As the U.S. government shutdown enters day 19, ratings agency Fitch has threatened to downgrade America’s sterling AAA rating. If the country’s debt ceiling is negatively impacted by the gridlock in Congress, Fitch claims this would be a significant sign of weakness.
And after last night’s address from the Oval Office, it appears both sides of the stalemate are only getting more entrenched – even though the President never declared an official state of emergency, like many analysts had predicted.
As it turns out, the analysts were wrong (as they often are), and in the non-state of emergency afterglow, the markets continue to rise. The Dow Jones Industrial Average opened at a 101-point gain and the S&P 500 climbed slightly as well. Both indexes have only gone up since then in today’s trading session.
But Fitch (and their esteemed analysts) don’t care about that. They’re more concerned with rising debt levels and interest rates, which admittedly could threaten long-term prosperity.
James McCormack, global head of sovereign ratings at Fitch told CNBC in an interview that, “people are looking at the CBO (Congressional Budget Office) numbers. If people take the time to look at that you can see debt levels moving higher, you can see the interest burden in the U.S. government moving decidedly higher over the next decade.”
Later on, in an event in London, McCormack continued in that same vein:
“If this shutdown continues to March 1 and the debt ceiling becomes a problem several months later, we may need to start thinking about the policy framework, the inability to pass a budget… and whether all of that is consistent with triple-A.”
And in a recent report, Fitch (McCormack’s employer) made it clear that its outlook on a country’s credit-worthiness is weighted heavily on its ability to legislate new policies:
“Evidence of greater dysfunction in fiscal policymaking could still contribute to negative pressure on the U.S. rating — (and) this is especially the case as deficits continue to increase.”
Concerns over rising debt, interest rates, and political inaction are all valid – if you’re the head of a central bank.
But as a ratings agency, will those factors ever hurt the United States enough to prevent it from fulfilling financial commitments?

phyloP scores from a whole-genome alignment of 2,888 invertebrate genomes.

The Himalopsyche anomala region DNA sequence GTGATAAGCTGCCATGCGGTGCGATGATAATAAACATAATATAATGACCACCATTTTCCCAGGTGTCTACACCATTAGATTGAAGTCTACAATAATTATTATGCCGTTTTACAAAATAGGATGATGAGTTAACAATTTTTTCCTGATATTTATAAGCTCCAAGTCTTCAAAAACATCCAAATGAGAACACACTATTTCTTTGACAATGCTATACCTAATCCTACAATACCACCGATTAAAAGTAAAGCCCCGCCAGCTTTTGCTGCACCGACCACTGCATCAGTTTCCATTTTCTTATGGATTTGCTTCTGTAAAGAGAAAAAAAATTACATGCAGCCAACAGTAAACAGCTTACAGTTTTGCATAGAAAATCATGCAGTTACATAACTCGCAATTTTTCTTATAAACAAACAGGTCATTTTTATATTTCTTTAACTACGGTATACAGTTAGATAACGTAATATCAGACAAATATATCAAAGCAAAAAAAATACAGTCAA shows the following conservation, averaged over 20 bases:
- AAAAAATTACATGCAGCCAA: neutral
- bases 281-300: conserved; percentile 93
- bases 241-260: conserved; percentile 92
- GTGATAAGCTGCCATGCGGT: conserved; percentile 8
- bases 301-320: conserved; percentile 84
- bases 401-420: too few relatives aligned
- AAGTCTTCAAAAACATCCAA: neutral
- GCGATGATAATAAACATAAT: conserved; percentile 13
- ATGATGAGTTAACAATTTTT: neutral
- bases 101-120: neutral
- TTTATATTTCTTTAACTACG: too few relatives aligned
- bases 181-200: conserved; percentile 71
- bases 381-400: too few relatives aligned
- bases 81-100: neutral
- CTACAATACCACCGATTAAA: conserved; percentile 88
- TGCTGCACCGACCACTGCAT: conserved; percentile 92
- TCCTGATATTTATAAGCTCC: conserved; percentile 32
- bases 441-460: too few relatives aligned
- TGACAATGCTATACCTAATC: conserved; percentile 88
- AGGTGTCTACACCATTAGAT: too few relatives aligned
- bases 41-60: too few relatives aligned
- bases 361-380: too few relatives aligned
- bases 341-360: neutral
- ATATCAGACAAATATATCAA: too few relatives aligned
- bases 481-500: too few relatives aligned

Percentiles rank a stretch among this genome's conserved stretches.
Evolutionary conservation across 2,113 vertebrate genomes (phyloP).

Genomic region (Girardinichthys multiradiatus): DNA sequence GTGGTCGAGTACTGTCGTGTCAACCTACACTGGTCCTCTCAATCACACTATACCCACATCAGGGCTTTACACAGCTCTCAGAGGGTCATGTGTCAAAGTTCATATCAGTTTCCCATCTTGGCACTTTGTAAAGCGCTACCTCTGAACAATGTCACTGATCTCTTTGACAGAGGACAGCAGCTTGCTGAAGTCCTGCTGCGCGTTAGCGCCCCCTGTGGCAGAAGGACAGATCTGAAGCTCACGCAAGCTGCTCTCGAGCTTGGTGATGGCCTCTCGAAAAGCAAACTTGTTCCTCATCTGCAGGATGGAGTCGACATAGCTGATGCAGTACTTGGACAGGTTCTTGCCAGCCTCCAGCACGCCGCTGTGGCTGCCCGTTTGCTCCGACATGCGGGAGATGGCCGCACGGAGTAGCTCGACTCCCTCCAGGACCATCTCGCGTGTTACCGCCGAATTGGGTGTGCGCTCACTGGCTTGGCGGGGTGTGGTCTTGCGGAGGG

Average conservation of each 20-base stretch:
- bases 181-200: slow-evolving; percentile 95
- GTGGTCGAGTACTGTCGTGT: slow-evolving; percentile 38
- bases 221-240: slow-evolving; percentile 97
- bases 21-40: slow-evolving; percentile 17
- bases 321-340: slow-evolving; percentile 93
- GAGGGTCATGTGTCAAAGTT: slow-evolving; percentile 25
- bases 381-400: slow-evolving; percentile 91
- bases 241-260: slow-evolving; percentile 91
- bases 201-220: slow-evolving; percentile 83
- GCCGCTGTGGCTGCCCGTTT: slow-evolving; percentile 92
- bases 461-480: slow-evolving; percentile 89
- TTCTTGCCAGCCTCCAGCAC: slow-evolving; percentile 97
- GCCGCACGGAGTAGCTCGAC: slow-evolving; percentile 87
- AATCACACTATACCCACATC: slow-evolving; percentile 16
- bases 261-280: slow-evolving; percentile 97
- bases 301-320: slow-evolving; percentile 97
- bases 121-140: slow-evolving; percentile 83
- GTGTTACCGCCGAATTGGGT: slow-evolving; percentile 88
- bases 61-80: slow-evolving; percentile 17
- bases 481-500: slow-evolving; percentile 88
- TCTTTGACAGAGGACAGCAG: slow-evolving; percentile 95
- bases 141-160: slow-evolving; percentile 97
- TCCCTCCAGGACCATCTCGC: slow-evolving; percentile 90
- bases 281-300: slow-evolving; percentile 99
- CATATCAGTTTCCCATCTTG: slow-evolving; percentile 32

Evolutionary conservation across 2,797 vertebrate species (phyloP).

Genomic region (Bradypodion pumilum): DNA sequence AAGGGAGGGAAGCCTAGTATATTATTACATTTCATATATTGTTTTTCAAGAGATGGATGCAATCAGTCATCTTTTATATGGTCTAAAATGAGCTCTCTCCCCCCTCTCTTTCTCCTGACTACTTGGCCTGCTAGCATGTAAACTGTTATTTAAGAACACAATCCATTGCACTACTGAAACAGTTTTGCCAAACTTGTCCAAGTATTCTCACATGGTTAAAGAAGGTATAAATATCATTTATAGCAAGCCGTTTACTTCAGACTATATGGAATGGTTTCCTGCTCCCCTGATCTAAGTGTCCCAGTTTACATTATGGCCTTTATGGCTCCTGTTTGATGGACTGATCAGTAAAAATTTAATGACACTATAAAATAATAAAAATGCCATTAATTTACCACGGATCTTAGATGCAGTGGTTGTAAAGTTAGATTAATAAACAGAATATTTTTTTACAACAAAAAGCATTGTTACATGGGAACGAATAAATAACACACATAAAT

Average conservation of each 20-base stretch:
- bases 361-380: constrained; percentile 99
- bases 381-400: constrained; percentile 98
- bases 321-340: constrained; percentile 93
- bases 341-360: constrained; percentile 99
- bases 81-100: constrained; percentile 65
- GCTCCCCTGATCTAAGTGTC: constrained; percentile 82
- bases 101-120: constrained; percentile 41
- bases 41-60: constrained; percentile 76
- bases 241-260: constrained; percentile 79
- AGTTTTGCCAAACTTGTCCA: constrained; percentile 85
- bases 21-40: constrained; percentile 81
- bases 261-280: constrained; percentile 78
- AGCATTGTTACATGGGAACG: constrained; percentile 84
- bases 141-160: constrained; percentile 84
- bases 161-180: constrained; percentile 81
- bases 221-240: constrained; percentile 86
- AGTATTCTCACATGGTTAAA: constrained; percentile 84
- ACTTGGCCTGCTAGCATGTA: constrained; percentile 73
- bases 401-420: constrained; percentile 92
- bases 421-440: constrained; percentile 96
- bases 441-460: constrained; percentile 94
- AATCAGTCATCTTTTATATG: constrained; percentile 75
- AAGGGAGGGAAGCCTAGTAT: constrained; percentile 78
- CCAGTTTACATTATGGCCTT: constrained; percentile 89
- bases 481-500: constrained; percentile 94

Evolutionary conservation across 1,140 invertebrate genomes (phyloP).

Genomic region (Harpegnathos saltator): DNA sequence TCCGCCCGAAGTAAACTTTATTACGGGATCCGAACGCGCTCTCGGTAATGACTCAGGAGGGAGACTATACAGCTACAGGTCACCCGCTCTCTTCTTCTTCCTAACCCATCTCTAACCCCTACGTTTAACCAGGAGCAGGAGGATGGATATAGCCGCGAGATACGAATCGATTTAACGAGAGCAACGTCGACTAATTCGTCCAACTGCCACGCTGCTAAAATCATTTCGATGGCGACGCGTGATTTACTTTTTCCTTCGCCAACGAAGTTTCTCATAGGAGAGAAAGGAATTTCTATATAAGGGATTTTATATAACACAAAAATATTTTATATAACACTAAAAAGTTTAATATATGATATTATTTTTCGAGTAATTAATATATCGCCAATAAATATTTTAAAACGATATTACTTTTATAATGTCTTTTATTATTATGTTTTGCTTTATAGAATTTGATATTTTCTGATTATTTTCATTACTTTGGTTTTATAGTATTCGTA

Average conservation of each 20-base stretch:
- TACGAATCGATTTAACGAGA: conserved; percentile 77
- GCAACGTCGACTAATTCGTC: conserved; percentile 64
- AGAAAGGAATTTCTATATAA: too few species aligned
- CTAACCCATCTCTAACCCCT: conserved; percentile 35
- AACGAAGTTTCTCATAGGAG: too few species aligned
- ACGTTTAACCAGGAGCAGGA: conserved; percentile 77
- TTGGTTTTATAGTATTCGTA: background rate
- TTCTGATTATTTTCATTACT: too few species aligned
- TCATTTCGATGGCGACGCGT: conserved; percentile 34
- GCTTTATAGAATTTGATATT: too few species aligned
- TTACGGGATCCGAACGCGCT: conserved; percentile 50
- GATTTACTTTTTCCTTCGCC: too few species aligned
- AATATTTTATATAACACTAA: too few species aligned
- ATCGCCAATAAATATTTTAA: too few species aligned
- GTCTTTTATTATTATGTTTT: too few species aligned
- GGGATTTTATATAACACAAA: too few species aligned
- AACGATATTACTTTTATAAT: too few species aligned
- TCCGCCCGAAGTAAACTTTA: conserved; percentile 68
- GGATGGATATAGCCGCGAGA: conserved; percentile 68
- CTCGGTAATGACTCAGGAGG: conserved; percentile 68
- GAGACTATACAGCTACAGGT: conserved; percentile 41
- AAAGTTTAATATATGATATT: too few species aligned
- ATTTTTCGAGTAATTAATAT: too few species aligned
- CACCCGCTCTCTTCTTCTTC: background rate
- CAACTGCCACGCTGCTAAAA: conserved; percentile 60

The U.S. has never in its history defaulted on its obligation to pay debts – that includes Treasury bonds and even debts to sovereign borrowers. When America says its going to pay, it pays.
In 2011, the United States was downgraded to AA+ (excellent) from AAA (outstanding) by S&P, and in 2013 Fitch issued a similar threat – citing the rising debt ceiling as a cause for concern, just like in their press release earlier today.
Ratings agency Egan-Jones took the U.S. all the way down to AA- in 2012, worried by a rising debt-to-GDP ratio.
Seven years later, the American economy is still firing on all cylinders, having logged sky-high GDP growth in 2018 and pristine employment numbers. Though this kind of growth is unsustainable, it was also unthinkable during Obama’s reign – so much so that he claimed it would never happen (for at least four years) after he left office.
These ratings agencies, especially Fitch, are still trying to repair their reputations 11 years after the housing meltdown of 2008. By “firing back” at a government that goes against their analysis, Fitch – along with the rest of the “big three” – can generate headlines and stay relevant, even though they’ve burned millions of investors in the past.
They were the ones pushing mortgage-backed securities, after all, raking in profits while falsely rating products that were leagues beneath junk status.
Outside of a full-blown world war, the United States does not deserve a ratings downgrade of any kind. Even then, Uncle Sam has shown us in the past that he has deep pockets during near-cataclysmic events.
As it stands right now, Fitch has a higher chance of folding before the ol’ U.S. of A. ever does by a longshot, and warnings like the one made this morning show me that the pencil pushers on Wall Street are still woefully out of touch.